When implementing memoization, it is important to avoid common mistakes such as:

- Not initializing the data structure properly.
- Forgetting to check the data structure before making a new function call.
- Not storing the results of function calls correctly.

Best practices for memoization include:

- Using a suitable data structure (e.g., a hash map for non-sequential keys or an array for sequential keys).
- Ensuring that the base cases are handled correctly.
- Writing clear and maintainable code with appropriate comments.

For more advanced use cases, memoization can be combined with other optimization techniques such as dynamic programming. In dynamic programming, we can use a bottom-up approach to compute the Fibonacci sequence iteratively, which can be more space-efficient than the top-down recursive approach.

Here is the complete code implementation of the memoized Fibonacci function in Java:

```
import java.util.HashMap;
import java.util.Map;
public class Fibonacci {
// Create a map to store the results of function calls
private Map<Integer, Integer> memo = new HashMap<>();
// Recursive function with memoization
public int fib(int n) {
// Base cases
if (n == 0) return 0;
if (n == 1) return 1;
// Check if the result is already computed
if (memo.containsKey(n)) {
return memo.get(n);
}
// Compute the result and store it in the map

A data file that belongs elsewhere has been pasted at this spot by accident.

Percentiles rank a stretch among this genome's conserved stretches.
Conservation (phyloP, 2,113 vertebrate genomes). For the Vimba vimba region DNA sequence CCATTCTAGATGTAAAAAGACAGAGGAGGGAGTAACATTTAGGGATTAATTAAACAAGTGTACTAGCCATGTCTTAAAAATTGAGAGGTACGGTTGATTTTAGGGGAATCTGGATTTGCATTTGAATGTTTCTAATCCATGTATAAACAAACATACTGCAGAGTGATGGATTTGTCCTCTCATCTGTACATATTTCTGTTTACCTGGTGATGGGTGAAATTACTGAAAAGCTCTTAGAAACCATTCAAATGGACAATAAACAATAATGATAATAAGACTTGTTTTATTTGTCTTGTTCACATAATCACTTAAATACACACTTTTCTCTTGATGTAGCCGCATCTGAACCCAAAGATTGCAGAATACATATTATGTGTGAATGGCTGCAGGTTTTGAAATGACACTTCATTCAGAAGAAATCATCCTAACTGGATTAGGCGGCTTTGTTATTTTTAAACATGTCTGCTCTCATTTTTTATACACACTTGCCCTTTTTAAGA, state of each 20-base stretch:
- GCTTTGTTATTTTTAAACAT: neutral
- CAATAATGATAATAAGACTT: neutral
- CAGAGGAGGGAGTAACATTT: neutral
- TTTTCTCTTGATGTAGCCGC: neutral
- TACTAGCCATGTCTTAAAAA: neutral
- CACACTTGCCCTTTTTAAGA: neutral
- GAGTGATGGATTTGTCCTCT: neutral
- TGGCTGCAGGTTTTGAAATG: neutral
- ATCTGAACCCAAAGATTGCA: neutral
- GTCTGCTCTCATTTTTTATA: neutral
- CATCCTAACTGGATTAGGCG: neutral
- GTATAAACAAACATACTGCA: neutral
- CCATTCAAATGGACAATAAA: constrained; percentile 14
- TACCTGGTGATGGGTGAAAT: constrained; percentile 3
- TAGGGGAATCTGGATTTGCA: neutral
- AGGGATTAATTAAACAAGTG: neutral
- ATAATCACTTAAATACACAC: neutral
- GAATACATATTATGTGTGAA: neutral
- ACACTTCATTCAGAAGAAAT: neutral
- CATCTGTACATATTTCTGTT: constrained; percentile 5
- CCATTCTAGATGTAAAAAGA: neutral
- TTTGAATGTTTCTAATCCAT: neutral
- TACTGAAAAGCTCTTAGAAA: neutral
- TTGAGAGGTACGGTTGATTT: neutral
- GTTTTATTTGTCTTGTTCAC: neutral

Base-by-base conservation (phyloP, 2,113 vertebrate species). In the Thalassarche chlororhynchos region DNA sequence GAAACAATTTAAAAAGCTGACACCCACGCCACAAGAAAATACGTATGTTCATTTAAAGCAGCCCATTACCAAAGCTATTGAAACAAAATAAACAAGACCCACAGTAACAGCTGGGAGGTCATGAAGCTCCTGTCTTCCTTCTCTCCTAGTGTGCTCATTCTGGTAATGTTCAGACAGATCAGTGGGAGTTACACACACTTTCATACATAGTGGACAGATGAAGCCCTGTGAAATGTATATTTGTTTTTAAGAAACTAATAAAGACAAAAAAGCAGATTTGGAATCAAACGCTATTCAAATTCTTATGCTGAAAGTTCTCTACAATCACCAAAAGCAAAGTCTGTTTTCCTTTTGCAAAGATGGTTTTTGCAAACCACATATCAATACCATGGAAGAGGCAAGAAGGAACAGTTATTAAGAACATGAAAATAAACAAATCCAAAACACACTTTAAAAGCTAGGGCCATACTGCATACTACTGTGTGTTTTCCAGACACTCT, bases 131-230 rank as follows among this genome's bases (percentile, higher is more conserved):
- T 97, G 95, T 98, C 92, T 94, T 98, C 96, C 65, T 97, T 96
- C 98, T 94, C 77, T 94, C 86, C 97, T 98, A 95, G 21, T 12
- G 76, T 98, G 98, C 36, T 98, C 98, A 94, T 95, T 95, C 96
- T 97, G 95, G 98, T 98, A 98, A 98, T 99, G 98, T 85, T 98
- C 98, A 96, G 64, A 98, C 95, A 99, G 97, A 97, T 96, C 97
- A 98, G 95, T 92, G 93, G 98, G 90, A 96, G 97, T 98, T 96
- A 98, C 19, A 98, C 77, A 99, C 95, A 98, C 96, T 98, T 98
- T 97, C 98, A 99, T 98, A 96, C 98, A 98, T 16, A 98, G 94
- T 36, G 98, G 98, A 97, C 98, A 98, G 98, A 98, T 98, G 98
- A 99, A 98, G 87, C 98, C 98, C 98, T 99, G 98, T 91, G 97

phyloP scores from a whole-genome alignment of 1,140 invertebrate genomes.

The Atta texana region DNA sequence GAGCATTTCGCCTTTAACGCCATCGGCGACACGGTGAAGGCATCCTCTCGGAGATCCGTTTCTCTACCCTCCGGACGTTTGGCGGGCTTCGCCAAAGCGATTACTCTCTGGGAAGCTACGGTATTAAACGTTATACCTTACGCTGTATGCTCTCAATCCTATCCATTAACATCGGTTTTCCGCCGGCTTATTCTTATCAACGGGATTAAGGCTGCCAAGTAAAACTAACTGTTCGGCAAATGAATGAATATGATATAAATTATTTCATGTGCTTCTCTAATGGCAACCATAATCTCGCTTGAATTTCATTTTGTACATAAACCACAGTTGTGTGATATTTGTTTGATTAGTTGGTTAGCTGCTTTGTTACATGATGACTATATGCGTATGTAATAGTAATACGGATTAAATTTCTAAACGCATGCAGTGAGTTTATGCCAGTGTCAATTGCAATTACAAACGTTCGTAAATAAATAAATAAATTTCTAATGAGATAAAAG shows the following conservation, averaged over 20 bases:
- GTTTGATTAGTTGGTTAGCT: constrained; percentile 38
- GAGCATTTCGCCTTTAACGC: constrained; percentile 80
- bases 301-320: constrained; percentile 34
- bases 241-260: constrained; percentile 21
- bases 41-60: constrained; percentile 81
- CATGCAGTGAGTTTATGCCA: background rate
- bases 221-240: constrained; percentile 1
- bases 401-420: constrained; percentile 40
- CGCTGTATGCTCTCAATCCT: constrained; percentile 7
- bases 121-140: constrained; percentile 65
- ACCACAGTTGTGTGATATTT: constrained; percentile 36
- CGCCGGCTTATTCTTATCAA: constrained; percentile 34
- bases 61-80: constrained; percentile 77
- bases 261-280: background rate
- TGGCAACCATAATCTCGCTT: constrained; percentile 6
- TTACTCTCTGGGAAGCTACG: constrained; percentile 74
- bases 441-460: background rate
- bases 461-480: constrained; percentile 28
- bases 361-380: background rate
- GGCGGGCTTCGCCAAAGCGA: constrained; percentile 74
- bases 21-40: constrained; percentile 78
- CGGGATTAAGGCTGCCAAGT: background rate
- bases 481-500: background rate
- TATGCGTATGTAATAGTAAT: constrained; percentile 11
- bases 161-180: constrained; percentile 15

int result = fib(n - 1) + fib(n - 2);
memo.put(n, result);
return result;
}
public static void main(String[] args) {
Fibonacci fibonacci = new Fibonacci();
System.out.println(fibonacci.fib(2)); // Output: 1
System.out.println(fibonacci.fib(3)); // Output: 2
System.out.println(fibonacci.fib(4)); // Output: 3
}
}
```

When debugging memoized functions, it is important to ensure that the data structure is being updated correctly and that the base cases are handled properly. Writing test cases for different inputs can help verify the correctness of the implementation.

Here are some test cases for the memoized Fibonacci function:

```
public class FibonacciTest {
public static void main(String[] args) {
Fibonacci fibonacci = new Fibonacci();
// Test cases
assert fibonacci.fib(0) == 0 : "Test case 0 failed";
assert fibonacci.fib(1) == 1 : "Test case 1 failed";
assert fibonacci.fib(2) == 1 : "Test case 2 failed";
assert fibonacci.fib(3) == 2 : "Test case 3 failed";
assert fibonacci.fib(4) == 3 : "Test case 4 failed";
assert fibonacci.fib(5) == 5 : "Test case 5 failed";
System.out.println("All test cases passed!");
}
}
```

When approaching problems related to memoization, it is helpful to:

- Identify the subproblems that can be reused.
- Choose an appropriate data structure to store the results of subproblems.
- Break down the problem into smaller, manageable parts.
- Practice solving similar problems to improve your understanding and skills.

Memoization is a valuable technique for optimizing recursive algorithms by storing and reusing the results of expensive function calls. By mastering memoization, you can significantly improve the efficiency of your code and tackle more complex problems with ease.

We encourage you to practice implementing memoization in different scenarios and explore further applications of this technique.

For further reading and practice problems related to memoization, check out the following resources: